1932

Abstract

Embodiment is a crucial concept for the autonomy and adaptivity of systems working in the physical world with high degrees of uncertainty and complexity. The physical bodies of autonomous adaptive systems heavily influence the information flow from the environment to the central processing (and vice versa), requiring us to consider the full triad of brain, body, and environment to investigate intelligent behavior. This article provides a structured review of embodied intelligence with a special emphasis on the concept of timescales and their role in self-organization and the emergence of complex behavior. We classify embodied interactions into three types—cross-timescale matching, separation, and nontemporal sequences—and discuss how these interactions were studied in the past as well as how they can contribute to the systematic investigation of complex autonomous and adaptive systems in both biological and artificial entities.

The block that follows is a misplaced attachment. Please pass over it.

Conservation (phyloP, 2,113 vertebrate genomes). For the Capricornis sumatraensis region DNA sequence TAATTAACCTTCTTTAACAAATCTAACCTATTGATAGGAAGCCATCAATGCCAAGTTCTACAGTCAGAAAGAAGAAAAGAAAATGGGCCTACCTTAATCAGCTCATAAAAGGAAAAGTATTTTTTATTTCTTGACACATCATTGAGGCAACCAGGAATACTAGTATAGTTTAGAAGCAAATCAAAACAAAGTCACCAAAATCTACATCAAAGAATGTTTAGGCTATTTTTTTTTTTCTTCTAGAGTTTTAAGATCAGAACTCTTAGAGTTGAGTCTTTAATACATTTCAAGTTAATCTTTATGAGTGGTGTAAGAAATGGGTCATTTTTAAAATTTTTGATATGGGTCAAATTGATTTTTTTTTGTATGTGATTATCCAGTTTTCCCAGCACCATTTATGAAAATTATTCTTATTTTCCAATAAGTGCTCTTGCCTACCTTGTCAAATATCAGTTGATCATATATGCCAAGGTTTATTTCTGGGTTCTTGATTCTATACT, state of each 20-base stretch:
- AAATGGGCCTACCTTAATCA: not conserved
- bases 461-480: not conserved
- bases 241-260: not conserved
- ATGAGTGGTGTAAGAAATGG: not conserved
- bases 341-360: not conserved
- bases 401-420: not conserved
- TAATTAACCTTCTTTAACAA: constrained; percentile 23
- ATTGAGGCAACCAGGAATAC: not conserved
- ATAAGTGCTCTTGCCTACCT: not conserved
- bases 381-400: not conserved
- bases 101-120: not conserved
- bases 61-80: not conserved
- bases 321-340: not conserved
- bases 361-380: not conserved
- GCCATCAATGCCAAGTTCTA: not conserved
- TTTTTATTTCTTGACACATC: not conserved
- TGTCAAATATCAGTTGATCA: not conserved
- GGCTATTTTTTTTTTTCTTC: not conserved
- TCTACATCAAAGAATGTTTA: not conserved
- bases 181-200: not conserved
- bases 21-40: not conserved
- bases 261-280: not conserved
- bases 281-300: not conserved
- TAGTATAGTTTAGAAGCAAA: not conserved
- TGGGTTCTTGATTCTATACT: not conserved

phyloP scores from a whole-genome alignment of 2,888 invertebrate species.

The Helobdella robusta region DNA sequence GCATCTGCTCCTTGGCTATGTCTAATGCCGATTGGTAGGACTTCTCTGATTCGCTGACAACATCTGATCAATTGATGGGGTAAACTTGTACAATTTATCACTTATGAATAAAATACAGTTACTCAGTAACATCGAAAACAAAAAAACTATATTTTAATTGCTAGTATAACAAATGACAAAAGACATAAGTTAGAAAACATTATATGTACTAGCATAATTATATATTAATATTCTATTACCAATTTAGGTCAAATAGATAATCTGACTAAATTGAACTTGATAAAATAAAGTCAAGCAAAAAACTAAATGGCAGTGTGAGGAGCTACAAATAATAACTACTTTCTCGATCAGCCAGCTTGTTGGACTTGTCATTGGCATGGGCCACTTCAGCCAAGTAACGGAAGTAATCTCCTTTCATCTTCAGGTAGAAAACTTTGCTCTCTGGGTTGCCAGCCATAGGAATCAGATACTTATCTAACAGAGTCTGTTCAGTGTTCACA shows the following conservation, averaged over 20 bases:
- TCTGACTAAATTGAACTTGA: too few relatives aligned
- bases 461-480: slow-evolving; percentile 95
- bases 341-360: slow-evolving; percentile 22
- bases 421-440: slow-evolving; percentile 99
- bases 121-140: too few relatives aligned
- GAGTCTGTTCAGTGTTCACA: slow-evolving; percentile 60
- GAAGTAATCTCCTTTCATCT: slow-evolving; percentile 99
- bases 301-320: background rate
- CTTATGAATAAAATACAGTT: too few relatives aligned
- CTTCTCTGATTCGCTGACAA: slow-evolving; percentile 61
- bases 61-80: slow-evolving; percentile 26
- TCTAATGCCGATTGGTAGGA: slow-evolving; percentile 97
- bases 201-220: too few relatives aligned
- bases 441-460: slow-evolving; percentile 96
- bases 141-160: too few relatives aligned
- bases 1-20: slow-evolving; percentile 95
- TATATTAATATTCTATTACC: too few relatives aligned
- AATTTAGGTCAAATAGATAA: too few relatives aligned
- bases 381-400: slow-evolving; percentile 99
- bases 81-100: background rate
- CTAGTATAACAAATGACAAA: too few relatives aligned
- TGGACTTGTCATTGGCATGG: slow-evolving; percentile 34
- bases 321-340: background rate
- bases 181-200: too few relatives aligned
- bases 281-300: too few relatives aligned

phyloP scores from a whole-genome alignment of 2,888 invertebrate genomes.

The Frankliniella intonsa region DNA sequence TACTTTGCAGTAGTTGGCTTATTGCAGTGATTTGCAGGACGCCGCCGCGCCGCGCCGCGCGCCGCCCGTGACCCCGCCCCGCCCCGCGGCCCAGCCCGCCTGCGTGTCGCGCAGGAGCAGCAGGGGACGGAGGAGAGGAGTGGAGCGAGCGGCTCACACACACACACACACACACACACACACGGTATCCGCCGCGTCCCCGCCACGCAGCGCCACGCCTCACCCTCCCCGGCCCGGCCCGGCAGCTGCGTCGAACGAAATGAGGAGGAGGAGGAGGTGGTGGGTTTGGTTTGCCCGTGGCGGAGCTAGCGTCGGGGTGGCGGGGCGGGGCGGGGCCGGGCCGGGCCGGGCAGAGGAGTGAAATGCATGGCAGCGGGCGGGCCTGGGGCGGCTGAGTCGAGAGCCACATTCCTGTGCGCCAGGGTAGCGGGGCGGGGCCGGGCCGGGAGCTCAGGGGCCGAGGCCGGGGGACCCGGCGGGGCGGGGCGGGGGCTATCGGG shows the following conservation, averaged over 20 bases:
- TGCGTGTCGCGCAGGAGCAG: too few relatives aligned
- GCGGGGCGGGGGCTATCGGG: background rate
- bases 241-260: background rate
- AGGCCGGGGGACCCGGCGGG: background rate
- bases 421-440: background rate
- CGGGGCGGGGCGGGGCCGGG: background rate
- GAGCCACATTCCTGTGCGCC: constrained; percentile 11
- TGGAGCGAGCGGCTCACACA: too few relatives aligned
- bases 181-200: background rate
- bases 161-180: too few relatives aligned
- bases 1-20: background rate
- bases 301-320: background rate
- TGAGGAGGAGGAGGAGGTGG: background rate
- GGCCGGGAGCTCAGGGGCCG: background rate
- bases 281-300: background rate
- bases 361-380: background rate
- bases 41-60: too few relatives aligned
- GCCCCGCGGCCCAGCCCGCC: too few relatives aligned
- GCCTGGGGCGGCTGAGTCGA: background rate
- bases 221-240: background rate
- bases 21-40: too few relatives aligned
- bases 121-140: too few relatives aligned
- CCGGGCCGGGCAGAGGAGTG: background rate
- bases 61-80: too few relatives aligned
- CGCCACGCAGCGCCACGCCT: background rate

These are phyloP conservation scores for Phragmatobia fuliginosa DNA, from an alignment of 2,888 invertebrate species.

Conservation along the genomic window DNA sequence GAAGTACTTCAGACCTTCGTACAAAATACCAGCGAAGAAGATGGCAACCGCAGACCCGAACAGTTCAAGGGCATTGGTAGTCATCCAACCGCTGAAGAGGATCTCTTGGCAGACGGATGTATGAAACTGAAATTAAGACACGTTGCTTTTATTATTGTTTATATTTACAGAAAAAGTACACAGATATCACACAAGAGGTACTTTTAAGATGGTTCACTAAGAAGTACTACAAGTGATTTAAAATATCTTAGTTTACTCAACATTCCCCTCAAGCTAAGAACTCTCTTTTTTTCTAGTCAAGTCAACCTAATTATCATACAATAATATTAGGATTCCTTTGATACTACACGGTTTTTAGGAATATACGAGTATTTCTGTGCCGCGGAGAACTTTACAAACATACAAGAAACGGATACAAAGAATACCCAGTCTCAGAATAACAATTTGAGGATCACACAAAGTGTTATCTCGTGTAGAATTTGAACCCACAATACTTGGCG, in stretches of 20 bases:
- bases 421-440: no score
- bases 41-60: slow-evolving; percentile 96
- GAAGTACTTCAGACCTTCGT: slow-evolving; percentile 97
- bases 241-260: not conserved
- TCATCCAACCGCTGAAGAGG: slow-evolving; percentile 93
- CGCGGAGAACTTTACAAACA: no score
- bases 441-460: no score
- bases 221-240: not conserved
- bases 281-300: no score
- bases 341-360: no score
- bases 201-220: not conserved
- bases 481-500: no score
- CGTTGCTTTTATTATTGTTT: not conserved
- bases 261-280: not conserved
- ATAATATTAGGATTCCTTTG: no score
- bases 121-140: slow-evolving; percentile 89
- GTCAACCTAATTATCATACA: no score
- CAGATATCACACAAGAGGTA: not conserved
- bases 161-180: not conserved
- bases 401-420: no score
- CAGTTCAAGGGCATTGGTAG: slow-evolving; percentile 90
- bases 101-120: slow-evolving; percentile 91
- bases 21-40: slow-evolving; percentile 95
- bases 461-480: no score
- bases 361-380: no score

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2023-05-03
2024-04-24
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